30 review for Why Won’t You Apologize?: Healing Big Betrayals and Everyday Hurts

  1. 4 out of 5

    Elyse Walters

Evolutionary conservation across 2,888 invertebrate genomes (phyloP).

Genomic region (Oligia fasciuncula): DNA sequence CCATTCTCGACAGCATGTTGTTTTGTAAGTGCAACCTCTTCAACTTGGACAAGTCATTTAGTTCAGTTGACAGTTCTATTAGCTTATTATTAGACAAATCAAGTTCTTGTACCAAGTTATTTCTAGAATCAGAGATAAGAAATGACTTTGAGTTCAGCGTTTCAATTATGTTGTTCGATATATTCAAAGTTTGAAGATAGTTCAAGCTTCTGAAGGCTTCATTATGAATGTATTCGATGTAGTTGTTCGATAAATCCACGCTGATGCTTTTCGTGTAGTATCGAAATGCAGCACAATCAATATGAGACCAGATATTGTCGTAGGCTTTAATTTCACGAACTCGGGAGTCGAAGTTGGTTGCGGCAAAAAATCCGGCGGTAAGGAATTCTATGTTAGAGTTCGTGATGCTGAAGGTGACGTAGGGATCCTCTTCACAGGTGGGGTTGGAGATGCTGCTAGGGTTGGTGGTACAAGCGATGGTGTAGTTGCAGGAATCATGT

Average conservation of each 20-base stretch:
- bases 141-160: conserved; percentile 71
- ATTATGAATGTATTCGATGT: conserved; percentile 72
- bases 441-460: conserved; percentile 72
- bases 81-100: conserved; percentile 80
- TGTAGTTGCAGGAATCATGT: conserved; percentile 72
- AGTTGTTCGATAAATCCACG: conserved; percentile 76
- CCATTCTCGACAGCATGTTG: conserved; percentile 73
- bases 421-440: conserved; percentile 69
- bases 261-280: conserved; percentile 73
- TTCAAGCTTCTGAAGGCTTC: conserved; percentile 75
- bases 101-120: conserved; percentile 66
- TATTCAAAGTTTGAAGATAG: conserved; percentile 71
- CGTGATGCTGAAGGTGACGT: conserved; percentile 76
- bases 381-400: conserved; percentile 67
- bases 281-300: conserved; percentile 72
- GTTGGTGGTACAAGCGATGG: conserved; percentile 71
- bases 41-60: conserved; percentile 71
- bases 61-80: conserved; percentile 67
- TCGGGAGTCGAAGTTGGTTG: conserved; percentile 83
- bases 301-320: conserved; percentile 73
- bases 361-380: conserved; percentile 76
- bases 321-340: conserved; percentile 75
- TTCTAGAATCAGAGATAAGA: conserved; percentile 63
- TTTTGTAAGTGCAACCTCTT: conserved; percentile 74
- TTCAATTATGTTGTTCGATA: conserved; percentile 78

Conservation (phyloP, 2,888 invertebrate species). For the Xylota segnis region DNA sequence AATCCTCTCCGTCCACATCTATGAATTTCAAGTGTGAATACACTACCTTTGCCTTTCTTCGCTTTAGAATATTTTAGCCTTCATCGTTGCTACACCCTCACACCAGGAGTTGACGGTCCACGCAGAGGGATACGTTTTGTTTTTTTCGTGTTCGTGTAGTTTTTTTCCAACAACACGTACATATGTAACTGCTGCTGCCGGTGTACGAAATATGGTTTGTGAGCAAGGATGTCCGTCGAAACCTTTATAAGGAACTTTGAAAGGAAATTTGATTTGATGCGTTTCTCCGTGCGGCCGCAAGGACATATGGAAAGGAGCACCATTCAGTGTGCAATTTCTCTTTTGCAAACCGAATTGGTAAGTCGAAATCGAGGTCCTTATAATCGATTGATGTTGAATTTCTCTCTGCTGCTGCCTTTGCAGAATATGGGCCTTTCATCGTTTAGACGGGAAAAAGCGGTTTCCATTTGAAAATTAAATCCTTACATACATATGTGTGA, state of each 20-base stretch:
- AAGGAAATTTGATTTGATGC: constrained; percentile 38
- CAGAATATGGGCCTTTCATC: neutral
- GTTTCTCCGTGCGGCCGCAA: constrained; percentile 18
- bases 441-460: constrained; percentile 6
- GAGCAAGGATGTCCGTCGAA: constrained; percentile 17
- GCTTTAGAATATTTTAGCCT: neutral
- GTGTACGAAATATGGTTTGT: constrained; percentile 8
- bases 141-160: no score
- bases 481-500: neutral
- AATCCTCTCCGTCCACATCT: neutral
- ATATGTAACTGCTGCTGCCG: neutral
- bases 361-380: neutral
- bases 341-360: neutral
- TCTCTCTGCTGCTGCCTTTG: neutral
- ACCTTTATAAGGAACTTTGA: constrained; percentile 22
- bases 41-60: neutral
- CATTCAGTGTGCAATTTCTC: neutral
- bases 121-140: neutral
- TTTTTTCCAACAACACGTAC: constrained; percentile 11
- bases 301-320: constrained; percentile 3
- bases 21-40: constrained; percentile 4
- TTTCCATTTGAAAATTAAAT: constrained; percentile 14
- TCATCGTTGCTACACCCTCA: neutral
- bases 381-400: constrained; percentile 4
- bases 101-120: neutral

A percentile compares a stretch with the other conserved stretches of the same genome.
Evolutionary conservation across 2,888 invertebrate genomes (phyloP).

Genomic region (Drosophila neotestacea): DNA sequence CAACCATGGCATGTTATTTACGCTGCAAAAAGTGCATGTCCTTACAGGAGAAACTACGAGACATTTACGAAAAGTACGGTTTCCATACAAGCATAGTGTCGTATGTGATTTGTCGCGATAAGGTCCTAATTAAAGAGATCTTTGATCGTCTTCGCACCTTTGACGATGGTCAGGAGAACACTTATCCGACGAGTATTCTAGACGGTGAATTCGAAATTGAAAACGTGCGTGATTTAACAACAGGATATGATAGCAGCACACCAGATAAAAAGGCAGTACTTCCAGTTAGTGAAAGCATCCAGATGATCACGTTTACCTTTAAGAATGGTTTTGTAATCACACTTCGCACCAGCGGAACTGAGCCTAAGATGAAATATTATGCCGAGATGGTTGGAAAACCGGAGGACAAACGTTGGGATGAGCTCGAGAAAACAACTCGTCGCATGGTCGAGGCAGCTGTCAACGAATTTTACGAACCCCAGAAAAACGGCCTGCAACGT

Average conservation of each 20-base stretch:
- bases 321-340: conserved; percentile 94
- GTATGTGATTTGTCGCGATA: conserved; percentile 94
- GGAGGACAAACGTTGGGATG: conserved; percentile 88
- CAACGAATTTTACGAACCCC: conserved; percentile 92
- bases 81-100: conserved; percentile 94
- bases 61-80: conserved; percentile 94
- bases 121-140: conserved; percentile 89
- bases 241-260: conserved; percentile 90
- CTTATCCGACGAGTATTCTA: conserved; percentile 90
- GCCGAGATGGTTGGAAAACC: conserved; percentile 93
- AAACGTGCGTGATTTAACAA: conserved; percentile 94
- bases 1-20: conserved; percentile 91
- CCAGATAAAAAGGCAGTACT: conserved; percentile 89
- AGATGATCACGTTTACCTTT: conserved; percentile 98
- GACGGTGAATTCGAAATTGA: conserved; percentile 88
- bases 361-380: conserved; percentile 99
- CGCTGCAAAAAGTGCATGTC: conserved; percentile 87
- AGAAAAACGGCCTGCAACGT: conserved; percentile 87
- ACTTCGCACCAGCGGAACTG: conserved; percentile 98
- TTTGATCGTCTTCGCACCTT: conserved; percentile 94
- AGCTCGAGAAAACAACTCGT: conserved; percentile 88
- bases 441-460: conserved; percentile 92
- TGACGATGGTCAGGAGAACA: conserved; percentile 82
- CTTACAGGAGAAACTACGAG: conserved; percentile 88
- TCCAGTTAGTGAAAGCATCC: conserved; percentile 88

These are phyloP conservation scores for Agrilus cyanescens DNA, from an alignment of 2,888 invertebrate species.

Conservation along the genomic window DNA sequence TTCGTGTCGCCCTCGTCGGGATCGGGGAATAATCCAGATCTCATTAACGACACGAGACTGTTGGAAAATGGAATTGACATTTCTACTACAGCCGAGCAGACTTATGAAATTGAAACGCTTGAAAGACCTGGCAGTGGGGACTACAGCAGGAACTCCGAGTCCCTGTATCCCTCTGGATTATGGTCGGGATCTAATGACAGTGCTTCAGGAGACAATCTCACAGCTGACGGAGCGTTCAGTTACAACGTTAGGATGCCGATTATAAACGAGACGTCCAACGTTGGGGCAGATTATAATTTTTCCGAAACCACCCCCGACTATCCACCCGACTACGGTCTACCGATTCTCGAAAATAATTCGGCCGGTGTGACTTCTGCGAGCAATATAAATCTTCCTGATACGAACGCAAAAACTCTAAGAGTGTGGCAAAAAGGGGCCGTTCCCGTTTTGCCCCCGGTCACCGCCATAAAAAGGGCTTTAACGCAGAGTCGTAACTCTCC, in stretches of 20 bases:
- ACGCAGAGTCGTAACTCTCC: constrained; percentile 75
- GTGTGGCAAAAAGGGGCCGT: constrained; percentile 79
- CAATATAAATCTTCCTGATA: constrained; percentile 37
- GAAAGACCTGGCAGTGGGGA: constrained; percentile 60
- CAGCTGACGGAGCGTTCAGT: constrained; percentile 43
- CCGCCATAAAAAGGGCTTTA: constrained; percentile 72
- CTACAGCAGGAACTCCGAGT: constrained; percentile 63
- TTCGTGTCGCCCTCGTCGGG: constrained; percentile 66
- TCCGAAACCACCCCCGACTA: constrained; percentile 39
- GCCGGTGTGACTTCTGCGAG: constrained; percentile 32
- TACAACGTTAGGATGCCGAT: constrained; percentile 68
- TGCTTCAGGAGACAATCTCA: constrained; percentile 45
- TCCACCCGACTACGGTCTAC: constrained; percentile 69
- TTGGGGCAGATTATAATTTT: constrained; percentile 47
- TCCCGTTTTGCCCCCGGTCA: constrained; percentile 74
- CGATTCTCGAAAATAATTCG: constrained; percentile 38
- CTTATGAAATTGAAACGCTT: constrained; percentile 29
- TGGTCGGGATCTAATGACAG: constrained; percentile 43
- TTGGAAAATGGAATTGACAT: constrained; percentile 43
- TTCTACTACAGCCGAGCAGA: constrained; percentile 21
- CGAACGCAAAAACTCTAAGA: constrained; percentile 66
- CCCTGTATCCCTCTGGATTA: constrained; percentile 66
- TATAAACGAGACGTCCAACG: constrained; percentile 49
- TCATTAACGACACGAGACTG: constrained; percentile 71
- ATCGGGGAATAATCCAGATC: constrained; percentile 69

"Why Won't You Apologized", examines "The Many Faces of 'I'm Sorry". For two decades Harriet Lerner has been studying apologies. She's learned a few things ---witnessed tremendous powerful rewards from a heartfelt apology-- as well as the damage a bad apology can cause. The healing power of a 'good' apology is immediately recognizable. Anger and resentment melts away. It feels better to be connected than disconnected....but as Harriet says, "we're all apology-challenged with certain people and i "Why Won't You Apologized", examines "The Many Faces of 'I'm Sorry". For two decades Harriet Lerner has been studying apologies. She's learned a few things ---witnessed tremendous powerful rewards from a heartfelt apology-- as well as the damage a bad apology can cause. The healing power of a 'good' apology is immediately recognizable. Anger and resentment melts away. It feels better to be connected than disconnected....but as Harriet says, "we're all apology-challenged with certain people and in some situations. How many of us say: "Hi, My name is .......I'm happy to meet you. I'm looking forward to our working together. And by the way...."I'm a Champion Apologizer"!! Yikes.....I'd wonder if this person going to steal my lunch-- then offer up their 'champion apology'? Kidding aside....We prepare our taxes ( ok, maybe not the President), we prepare for weddings, exams, speeches, living trusts, recitals, dinner guests, etc.....but do we prepare ourselves for effective apologies? ......where the person you care about -and you -both are left feeling -- love - lightness - and connected? Seeing the missing links to 'what-was-missing' in a couple of past situations for myself was beneficial--not from blame - or shame - or guilt... but from 'humanity' - all parties involved. The examples in this book were terrific- clear - and easily applied to my own 'memory-of- a -situation' ---- ones I wished would have gone differently. Great little book to 'look-inward' with. Self - evaluate. Complete - Take responsibility for 'our parts' of an apology- no more - no less. While reading the information that Harriet Lerner was dishing out - at first it seemed reasonable --good common sense'.... but looking deeper, I saw several holes in my 'apology-education' ---giving and receiving. I don't considered myself a complete moron-- fruitcake -of having no desire & skill to apologize, but I wouldn't win a grand prize as "Champion Apologizer" either. I DEFINITELY picked up some insightful brilliance-- the "Oh, of course, now I see the fool I was"!!!! I want to be better prepared for relationship bumps in the road. I CARE WHOLEHEARTEDLY about my relationships. So... I 'must' continue to house clean with myself. I'm a turd sometimes - and so are other people. Being a little more prepared for the hurts and pains is just that: BEING A LITTLE PREPARED! So how do we do this - so we all win? Can we prepare for the sudden shocking harsh criticism that seems to come from nowhere? How would anyone know how to respond effectively to an 'on- the-spot' attack? .....when emotions are stirring and defensives are rising? THE ADVICE in this book is worth hundreds of dollars!!!! "When we've been insulted or injured by someone who just doesn't get it, we can learn the steps necessary to change the tone of the conversation and get through. Other times, however, nothing we say or do will change the unrepentant wrongdoer. In fact, the more serious than harm, the less likely it is for the wrongdoer to feel genuine remorse and make amends. What does the hurt party do then?" "The challenge of apology and reconciliation is a dance that occurs between at least two people. We are, many times over, on both sides of the equation". I TRY TO REMEMBER-- we've all been on BOTH SIDES OF THE EQUATION .....It helps with compassion, empathy, and forgiveness. Harriet gives examples of common apology mistakes --such as 'adding on'...."but" or "if". Even if we are convinced we are only partially at fault - --- we can saved a chat for a later - different conversation at a different time. A true apology isn't about us. At the same time we do not need to forgive the person who has hurt us to feel free from obsessive anger and bitterness. Her chapters on forgiveness add new light to the word. Harriet says it's not our job to encourage others to forgive. We need ways to protect and support our feelings of resentment - anger - and general negative feelings inside -but we can't force or push premature forgiveness. People need to take the amount of time they need. Effective apologies involve more than saying the right words or avoiding the wrong ones--- but as Harriet points out it's useful to know the difference. She gives a lesson in "Bad Apologies 101". .... those "buts", "if's", "justification", "excuses". After we understand simple and middle size apologies- giving and receiving- she moves on to more complex complicated situations. And this is where your money is well spent. A good apology is a gift....,but a failed one is a terrible cost. Tons of great examples of both in this little gem of a book!